A Prayer for the President
By Morgan Gates
A scene from an Episcopal prayer service, in Vicksburg Mississippi the Rector leads the congregation in prayer:
O LORD, our heavenly Father, the high and mighty Ruler of the universe, who dost from thy throne behold all the dwellers upon earth; Most heartily we beseech thee, with thy favor to behold and bless thy servant THE PRESIDENT OF THE UNITED STATES, and all others in authority; and so replenish them with the grace of thy Holy Spirit, that they may always incline to thy will, and walk in thy way. Endue them plenteously with heavenly gifts; grant them in health and prosperity long to live; and finally, after this life, to attain everlasting joy and felicity; through Jesus Christ our Lord. Amen.
A murmur runs through the congregation, there is a tension in the room, most are too polite to speak it, but the thoughts running through their minds are almost audible. Oh My God, did he really just pray for God to bless that awful man? He is not my President! The only reason he is in charge of us is due to outside meddling!
There are also members of the local government and law enforcement in the congregation that day as well. They can see the discontent in the crowd; they wonder if a violent protest is about to break out right here in this church service. Churches have often been hotbeds of political dissent. One of them wonders if he should summon back up immediately. Another thinks “what is wrong with these people, can’t they at least respect the office if not the man?” Then several of the leading ladies of the congregation storm out the back door in protest! The tension breaks the officials breath a sigh of relief.
The protest described above was not a protest against Donald Trump: it was against Abraham Lincoln, and it occurred in a prayer service in Christ Episcopal Church on Christmas Eve in 1863! On December 24th, 1863 Vicksburg had been an occupied city for six months! Martial law was in effect; Blue coated troops patrolled the streets! The previous rector of the church the Reverend W.W. Lord and ardent Confederate had departed the City after the surrender. Another man now filled the pulpit. Quite a few of the Union occupiers were of the Episcopal denomination and attended services at the church regularly, and it was at their insistence that he pulled out the Episcopal Book of Common Prayer, and led the congregation that particular prayer on that particular day. The Prayer for the President of the United States was not something new, but it had been modified to read the Prayer for the President of the Confederate States by most southerners since succession! The protesting ladies did not get off “scot free” however. They were identified by the Union officials and banned from the city for the duration of the war! It was said that the Union officials discovered that: The Men of Vicksburg had surrendered, but the women had not!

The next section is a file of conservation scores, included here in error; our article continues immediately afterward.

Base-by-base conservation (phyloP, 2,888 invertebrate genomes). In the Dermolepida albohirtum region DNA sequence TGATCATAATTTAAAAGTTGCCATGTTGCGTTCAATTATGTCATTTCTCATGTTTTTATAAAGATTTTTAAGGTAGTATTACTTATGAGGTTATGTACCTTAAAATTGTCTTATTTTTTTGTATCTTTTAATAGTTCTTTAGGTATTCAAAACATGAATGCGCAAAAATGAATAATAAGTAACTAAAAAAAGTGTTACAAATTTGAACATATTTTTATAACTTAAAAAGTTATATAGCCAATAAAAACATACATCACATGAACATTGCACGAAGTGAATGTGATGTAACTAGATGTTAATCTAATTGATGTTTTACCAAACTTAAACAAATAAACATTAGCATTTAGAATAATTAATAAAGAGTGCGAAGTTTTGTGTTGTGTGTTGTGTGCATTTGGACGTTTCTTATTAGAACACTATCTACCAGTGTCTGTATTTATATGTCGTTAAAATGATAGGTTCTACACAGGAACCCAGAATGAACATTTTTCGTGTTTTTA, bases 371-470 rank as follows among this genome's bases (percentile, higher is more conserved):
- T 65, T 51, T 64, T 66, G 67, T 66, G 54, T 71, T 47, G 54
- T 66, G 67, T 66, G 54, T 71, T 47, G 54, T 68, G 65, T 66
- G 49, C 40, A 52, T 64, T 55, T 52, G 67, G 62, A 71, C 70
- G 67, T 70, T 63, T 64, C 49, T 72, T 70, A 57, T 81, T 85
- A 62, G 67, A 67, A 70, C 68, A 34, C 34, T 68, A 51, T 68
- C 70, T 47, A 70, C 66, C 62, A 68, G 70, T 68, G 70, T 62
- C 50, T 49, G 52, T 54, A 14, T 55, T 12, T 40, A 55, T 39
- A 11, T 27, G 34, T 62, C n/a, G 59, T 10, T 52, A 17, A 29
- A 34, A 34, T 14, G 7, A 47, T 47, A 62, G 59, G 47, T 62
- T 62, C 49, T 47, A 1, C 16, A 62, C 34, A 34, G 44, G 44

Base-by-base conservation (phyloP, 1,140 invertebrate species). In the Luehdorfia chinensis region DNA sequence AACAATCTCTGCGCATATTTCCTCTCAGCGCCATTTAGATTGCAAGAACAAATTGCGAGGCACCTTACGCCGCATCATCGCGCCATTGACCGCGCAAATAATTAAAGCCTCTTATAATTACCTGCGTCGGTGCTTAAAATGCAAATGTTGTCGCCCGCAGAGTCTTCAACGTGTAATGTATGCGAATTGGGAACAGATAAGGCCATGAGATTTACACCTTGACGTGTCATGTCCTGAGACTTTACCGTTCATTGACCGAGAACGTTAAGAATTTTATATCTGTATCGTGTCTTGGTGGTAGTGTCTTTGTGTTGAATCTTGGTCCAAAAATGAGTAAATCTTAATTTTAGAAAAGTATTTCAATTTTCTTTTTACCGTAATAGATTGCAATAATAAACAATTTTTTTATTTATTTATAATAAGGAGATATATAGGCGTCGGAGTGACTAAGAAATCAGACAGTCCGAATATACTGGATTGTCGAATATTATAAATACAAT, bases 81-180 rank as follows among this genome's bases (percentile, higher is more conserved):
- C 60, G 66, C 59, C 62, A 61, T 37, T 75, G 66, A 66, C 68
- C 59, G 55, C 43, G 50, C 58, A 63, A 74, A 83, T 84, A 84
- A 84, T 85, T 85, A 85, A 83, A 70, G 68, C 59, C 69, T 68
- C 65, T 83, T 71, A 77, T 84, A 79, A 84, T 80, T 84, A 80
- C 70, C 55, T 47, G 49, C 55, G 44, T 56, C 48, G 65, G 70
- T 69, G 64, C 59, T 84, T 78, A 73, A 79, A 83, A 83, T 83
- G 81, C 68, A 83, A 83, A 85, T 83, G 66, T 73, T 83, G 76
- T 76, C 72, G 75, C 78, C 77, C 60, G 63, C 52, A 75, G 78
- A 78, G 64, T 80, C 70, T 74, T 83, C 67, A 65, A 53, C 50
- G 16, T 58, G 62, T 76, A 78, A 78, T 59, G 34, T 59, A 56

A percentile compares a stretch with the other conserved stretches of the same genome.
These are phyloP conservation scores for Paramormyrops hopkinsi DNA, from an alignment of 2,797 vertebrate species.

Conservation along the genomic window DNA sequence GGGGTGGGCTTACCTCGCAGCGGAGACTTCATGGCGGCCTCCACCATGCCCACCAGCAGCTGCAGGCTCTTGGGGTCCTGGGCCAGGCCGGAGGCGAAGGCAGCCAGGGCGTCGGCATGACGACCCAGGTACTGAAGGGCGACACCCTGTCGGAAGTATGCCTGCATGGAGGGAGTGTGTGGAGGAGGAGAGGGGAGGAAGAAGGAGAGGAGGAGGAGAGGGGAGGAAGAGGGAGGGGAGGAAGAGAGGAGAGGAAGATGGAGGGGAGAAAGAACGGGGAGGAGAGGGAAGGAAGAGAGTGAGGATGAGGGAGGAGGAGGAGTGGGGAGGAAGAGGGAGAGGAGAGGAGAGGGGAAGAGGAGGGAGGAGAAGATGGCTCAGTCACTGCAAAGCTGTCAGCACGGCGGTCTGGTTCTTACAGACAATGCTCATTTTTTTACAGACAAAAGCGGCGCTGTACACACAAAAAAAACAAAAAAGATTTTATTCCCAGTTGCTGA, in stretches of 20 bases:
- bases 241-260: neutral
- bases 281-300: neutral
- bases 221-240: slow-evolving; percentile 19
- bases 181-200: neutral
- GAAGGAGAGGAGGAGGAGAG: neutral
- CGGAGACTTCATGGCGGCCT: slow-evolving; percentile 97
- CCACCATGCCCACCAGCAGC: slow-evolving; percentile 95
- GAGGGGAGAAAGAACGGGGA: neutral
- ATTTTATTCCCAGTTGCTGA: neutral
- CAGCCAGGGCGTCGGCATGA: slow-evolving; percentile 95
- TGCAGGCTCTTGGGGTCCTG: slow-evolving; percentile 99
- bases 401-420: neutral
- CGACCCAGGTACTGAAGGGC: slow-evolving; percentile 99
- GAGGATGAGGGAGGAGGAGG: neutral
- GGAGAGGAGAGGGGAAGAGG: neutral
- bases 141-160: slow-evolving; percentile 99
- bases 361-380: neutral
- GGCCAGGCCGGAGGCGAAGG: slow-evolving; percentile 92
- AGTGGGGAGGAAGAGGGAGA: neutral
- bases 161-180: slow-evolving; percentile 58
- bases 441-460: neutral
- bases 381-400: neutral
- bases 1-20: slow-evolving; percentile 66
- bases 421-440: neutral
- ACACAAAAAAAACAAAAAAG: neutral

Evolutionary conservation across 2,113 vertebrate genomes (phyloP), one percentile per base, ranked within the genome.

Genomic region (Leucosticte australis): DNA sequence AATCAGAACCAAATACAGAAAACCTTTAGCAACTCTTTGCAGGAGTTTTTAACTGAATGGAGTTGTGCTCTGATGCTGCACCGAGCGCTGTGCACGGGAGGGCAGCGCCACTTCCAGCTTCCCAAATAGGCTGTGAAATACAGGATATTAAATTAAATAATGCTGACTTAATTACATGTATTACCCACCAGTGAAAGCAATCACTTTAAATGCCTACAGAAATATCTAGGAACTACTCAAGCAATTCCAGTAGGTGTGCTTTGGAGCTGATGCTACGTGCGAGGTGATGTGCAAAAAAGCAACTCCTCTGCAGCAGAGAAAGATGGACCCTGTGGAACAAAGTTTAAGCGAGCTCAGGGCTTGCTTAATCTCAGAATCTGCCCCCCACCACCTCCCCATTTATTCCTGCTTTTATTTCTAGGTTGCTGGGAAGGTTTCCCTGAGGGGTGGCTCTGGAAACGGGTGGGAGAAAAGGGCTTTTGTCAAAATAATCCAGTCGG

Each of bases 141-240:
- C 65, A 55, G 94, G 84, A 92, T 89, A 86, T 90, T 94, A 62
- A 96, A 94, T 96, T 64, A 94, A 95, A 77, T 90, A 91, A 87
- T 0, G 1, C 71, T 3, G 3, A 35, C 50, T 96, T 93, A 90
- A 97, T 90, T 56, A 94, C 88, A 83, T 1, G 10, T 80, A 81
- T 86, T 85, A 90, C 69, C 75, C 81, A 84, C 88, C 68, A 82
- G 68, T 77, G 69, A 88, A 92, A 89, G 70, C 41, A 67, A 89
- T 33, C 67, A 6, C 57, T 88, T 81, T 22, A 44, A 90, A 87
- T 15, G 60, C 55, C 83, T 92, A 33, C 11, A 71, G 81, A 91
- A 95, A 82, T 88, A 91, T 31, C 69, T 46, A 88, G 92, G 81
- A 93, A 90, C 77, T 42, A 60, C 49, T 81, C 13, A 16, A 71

By Morgan Gates
'Tis the Christmas season, and all are scurrying about finishing up their shopping and having Holiday get-togethers and such, so the postings have been a bit lean here lately, our apologies! So here is a little tidbit, for you, a bit out on the edge of our usual genre perhaps, but interesting none the less.
The most famous Christmas Ghost story is, of course, Charles Dickens "A Christmas Carol" – You know it well, Scrooge and the Ghosts of Christmas past, present, and future! But did you know that Christmas was once as associated with Ghost Stories as Halloween? (See the link to the article in Smithsonian Magazine below)
The tradition long predates Dickens it seems, but the Puritans did not much like it so it never really "crossed the pond" so to speak. Dickens' work gave Christmastide ghost story a brief burst of life in the new world in the 19th century, but eventually, it was the Halloween tradition brought west by Scottish immigrants that became the scary holiday!
But I digress! Yes, Christmas was once a time of Peace on Earth, goodwill toward man and Fear of Hell and damnation! Almost lost among the black Friday sales and Jolly old elves and reindeer, is Santa’s dark alter ego, Krampus! Almost lost, until Hollywood disinterred him a couple of years ago that is, the Krampus story originates in alpine regions of German and Austria. The figure is somewhat demonic in appearance, often described as a smallish hunched over figure with horns. He would deliver bundles of birch branches to beat bad children with and a sack or pack in which he would carry particularly bad children off to never be seen again! Que the shivers!